In the straightforwardly titled “Mind-altering microorganisms: the impact of the gut microbiota on brain and behaviour” two writers for Nature, John F. Cryan and Timothy G. Dinan, discussed the microbiota-gut-brain axis and the communications that take place there:
A growing body of evidence indicates that microbiota have a role in the normal regulation of behaviour and brain chemistry that are relevant to mood and anxiety. Moreover, they intriguingly suggest that an individual’s microbiota composition may influence their susceptibility to anxiety and depression.
Anxiety and depression are two of the main triggers of disordered eating behavior, so if the gut bugs have anything to do with enabling anxiety and depression, we probably should know about it.
Mark Lyte is one of the people who look into this matter professionally, in a laboratory housed at the Texas Tech University Health Services Center. In search of answers to questions about how the microbiome influences the brain, Lyte studies monkey poo and, through fecal transplant technology, attempts to change the course of neurodevelopment in monkeys.
Journalist Peter Andrey Smith learned from other scientists of Lyte’s reputation as a pioneer and a prophet who believes that specific psychological disorders can be treated by tailored bacteria. A gastroenterologist colleague, Stephen Collins, said of Lyte that he “showed, quite clearly, in elegant studies that are not often cited, that introducing a pathological bacterium into the gut will cause a change in behavior.”
Creatures live inside us and pump out dopamine, serotonin, and GABA, all of which are connected human anxiety and depression, and intestinal disorders. They are making the same chemicals that our neurons use in their communication and mood-regulation systems. Who needs space invaders, when we already have interior armies battling grimly for control of our minds? Smith goes on to say:
Lyte has spent his career trying to prove that gut microbes communicate with the nervous system using some of the same neurochemicals that relay messages in the brain.
“If they make this stuff here, does it have an influence there? Guess what? We make the same stuff. Maybe all this communication has an influence on our behavior.”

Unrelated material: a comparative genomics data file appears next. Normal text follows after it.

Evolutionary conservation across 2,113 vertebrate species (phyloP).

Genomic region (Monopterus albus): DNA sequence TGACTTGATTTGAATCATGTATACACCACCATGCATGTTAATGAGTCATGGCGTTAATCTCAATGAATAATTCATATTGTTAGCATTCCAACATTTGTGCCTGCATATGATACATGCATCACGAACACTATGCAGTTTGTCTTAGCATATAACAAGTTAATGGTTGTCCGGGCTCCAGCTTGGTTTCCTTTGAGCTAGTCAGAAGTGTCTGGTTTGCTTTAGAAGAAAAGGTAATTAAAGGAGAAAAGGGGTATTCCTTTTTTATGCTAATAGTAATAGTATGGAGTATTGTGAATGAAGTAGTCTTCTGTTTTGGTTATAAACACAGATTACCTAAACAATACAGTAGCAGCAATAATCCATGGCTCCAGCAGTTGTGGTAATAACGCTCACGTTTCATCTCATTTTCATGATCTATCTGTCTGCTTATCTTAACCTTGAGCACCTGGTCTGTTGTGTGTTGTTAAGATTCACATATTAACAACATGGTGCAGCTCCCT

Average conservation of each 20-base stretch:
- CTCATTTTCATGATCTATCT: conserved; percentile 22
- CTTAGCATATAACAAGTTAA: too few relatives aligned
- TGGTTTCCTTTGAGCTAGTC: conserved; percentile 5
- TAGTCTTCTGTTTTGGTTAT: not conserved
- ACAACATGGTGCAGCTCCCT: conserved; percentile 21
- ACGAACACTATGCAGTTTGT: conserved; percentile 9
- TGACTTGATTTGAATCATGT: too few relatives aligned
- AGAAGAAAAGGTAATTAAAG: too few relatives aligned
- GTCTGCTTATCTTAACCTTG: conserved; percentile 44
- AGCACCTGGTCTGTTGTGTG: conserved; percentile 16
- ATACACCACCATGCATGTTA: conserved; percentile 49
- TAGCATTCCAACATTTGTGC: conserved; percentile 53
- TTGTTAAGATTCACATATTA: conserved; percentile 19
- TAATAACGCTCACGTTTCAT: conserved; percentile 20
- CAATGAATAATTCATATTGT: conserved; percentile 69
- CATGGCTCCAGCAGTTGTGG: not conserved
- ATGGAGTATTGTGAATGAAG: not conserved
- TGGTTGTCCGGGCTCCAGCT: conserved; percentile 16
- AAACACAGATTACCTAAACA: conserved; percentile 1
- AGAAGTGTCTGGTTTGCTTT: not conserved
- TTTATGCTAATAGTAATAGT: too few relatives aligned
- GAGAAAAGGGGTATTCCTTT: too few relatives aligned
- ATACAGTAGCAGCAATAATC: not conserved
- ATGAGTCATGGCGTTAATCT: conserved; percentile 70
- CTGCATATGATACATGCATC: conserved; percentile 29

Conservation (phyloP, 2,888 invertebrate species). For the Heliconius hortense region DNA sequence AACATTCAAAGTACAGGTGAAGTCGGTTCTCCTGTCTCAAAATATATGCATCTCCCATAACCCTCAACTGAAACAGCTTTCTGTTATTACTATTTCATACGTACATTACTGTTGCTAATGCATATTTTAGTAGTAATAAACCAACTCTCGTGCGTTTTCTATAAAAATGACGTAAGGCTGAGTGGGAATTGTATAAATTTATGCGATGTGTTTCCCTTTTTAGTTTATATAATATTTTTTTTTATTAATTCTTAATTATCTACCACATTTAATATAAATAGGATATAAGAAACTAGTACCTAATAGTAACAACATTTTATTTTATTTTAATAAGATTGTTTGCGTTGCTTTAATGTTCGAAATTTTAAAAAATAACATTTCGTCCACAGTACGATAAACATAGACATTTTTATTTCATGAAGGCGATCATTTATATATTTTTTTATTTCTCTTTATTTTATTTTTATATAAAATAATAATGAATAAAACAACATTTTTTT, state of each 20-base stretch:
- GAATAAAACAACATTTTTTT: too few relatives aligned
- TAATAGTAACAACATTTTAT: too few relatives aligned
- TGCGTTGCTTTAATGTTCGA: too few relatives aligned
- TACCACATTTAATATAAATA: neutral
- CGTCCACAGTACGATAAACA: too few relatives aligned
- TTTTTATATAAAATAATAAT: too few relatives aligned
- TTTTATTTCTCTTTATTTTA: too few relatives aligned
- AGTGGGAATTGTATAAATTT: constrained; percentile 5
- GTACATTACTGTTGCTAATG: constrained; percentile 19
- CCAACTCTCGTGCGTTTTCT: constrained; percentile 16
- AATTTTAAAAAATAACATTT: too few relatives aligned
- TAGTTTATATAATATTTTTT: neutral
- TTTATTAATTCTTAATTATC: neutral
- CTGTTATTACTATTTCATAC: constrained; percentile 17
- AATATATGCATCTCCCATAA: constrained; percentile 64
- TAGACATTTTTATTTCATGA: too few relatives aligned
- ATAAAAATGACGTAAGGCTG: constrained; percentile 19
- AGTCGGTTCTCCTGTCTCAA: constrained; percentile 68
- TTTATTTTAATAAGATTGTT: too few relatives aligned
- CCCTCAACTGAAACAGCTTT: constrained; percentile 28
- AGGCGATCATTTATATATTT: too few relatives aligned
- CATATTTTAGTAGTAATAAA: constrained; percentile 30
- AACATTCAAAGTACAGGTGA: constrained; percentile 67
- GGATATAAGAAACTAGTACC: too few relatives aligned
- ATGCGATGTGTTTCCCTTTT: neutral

Of course, Mark Lyte is not the only expert working in this area. Just to randomly name another, there is California Institute of Technology microbiologist Sarkis Mazmanian, about whom Smith says:
Research has moved beyond the basic neurochemicals to focus on a broader class of molecules called metabolites: small, equally druglike chemicals that are produced by micro-organisms. Using high-powered computational tools, he also hopes to move beyond the suggestive correlations that have typified psychobiotic research to date, and instead make decisive discoveries about the mechanisms by which microbes affect brain function.
The gut bugs literally produce psychoactive compounds that function like psychiatric drugs. In one fanciful way of looking at it, a human is inhabited by zillions of tiny little dope pushers, offering to deal out feel-good molecules in return for our cooperation. Sure, they want to survive and reproduce, just like us, but even if their agenda is totally understandable, what do they want in return for all those little fixes, and what does it cost us?
Your responses and feedback are welcome!
Source: “Mind-altering microorganisms: the impact of the gut microbiota on brain and behaviour,” Nature.com, October 2012
Source: “Can the Bacteria in Your Gut Explain Your Mood?,” NYTimes.com, 06/23/15
Photo credit: Ben Ballard (Relaxdesign Minis) via Visualhunt/CC BY